A Music Publishing Firm is Suing Spotify for $1.6 Billion


Spotify is widely loved by fans of music, but artists have long had issues with the platform. Music lovers enjoy the ability to listen to their favorite artists for little to no money, but artists have always been frustrated by the thought that fans would be able to listen to an unlimited amount of music in a month for the price of just one album. These complaints have been happening informally since Spotify was founded, but now they are taking the form of a new lawsuit that seeks more than a billion and a half dollars in damages.

The company suing Spotify is Wixen Music Publishing Inc. The company is a licensing firm that owns the rights to songs by a wide range of artists. Songs from artists like Tom Petty, Weezer, and The Doors have allegedly been used by Spotify without proper authorization from Wixen. The company represents more than fifty thousand songs that have been produced by over two thousand artists. The sheer volume of the work they own means that the chances of at least one of their songs ending up on the site without proper authorization were high, but the level of the accusation made by the company shows that they feel that they have experienced much more than a minor violation.

The firm behind the suit states that anyone who wants to use their songs needs to get the proper license from Wixen. The publishing firm isn’t claiming that Spotify knowingly tried to defraud it. They point out that Spotify uses another, smaller company to seek out the rights to the music that it streams on its service. The use of a third-party contractor makes sense given the sheer volume of music that Spotify needs to process on a regular basis to keep up with musical trends, but it seems that the third party might not have done their due diligence and procured the necessary licenses.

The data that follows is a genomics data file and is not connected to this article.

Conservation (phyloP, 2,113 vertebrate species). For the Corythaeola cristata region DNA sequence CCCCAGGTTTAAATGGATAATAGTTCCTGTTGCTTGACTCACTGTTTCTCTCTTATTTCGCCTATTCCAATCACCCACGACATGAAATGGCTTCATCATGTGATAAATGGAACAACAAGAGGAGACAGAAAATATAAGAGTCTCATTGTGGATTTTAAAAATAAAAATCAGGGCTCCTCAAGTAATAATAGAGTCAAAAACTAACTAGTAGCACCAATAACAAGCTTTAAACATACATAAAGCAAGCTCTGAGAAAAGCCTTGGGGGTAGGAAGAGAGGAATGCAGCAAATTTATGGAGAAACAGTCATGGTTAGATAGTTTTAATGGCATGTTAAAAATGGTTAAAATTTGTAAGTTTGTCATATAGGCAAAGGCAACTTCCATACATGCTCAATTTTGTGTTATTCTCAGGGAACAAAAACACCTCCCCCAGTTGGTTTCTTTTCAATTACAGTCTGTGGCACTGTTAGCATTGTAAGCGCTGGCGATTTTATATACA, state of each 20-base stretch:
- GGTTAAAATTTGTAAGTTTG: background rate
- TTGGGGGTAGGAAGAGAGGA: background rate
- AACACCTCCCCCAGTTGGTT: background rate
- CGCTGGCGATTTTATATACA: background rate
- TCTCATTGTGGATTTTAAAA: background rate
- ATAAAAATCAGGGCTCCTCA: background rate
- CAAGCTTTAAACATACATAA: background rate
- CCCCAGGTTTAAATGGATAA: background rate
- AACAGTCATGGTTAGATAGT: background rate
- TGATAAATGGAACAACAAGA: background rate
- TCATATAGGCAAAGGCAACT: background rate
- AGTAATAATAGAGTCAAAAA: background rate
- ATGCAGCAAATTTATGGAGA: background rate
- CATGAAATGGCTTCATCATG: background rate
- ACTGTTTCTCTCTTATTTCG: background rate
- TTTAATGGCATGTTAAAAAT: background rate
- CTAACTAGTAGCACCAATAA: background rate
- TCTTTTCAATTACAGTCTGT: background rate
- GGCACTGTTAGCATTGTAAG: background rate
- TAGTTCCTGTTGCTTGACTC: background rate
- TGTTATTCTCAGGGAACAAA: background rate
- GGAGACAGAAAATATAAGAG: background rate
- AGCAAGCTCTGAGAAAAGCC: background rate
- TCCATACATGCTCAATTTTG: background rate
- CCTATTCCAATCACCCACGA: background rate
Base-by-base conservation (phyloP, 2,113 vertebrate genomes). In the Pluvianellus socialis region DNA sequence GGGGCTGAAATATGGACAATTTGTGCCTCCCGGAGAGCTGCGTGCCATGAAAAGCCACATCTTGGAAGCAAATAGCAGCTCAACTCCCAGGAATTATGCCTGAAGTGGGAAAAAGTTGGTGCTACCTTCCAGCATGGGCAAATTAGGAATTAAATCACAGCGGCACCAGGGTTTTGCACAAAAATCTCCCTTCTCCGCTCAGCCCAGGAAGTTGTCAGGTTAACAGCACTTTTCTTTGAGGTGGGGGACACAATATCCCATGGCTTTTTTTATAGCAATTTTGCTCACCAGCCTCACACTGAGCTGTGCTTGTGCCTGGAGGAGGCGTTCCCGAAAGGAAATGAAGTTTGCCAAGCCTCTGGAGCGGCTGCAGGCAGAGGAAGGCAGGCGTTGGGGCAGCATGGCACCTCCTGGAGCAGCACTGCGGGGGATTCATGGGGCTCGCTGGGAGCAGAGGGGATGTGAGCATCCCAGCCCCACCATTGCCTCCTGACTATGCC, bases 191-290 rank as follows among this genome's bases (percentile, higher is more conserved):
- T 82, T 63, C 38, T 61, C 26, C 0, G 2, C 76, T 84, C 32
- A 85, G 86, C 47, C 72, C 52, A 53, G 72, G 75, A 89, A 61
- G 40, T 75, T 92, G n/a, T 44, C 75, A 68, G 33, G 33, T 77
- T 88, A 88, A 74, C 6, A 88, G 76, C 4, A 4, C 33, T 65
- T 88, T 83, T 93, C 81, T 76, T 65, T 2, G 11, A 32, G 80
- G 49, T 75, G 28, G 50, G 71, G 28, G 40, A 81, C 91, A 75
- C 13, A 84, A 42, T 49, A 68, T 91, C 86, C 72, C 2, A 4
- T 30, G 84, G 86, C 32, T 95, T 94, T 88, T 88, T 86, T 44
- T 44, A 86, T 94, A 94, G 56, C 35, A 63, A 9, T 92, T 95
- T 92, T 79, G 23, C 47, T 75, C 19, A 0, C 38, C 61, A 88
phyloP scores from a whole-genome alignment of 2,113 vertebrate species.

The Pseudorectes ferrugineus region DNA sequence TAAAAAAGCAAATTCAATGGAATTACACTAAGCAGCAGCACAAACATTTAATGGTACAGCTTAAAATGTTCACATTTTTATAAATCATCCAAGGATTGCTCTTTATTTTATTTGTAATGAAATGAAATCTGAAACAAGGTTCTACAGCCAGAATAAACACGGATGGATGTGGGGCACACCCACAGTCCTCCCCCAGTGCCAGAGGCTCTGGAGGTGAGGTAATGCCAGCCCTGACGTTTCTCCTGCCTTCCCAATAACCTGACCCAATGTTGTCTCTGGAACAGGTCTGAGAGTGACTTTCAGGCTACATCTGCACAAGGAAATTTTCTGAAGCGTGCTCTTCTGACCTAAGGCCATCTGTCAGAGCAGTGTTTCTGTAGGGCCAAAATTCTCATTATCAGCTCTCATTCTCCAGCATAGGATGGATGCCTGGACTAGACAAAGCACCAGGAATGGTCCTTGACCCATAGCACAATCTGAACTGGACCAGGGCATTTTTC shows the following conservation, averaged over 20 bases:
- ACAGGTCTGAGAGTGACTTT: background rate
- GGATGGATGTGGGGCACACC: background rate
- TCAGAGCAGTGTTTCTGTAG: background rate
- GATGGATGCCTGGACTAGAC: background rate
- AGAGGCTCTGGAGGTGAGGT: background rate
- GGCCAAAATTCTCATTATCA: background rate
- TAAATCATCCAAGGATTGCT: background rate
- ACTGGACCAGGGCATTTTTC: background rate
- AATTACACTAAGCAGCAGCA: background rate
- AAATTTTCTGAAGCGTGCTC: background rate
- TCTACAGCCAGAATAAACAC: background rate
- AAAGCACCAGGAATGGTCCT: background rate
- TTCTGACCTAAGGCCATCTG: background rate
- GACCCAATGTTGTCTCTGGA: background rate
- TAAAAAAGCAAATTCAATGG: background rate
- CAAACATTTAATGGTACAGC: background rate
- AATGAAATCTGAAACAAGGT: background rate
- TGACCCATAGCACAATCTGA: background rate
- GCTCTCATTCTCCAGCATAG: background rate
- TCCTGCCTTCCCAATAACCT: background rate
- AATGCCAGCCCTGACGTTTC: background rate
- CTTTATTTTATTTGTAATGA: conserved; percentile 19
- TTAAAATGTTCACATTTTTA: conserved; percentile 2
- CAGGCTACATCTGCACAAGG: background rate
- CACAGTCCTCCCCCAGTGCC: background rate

Spotify isn’t taking these accusations sitting down. They’ve already fired back at Wixen, making demands of their own. They are taking advantage of the fact that Wixen represents such a diverse and scattered clientele. Connecting all of them to create a unified front would be next to impossible for the publishing giant, which is why Wixen says that they don’t need to jump through the hoops that Spotify is trying to put in front of them. The legal battle has just begun, but it is already shaping up to be one that will run for a long time and go through many twists and turns.

This isn’t the first time that Spotify has faced such accusations. The company just finished a lengthy legal struggle, settling a class action lawsuit by agreeing to pay $43 million dollars to artists that didn’t receive the royalties that they were owed.  In fact, the Wixen lawsuit came out of that original class action suit. They felt that they hadn’t been properly compensated after those $43 million dollars were split between the many different artist and firms that had worked together to file the class action suit.

Despite this legal drama Spotify continues to grow in popularity and perceived value. Still, only time will tell how this latest court battle will play out. The chances that Spotify will pay over a billion dollars in damages is next to zero, but even after bargaining, the service might have to pay millions of dollars to atone for legal lapses. But as long as the profits outpace the fees it might end up as just another cost of doing business in the gray areas of modern streaming.


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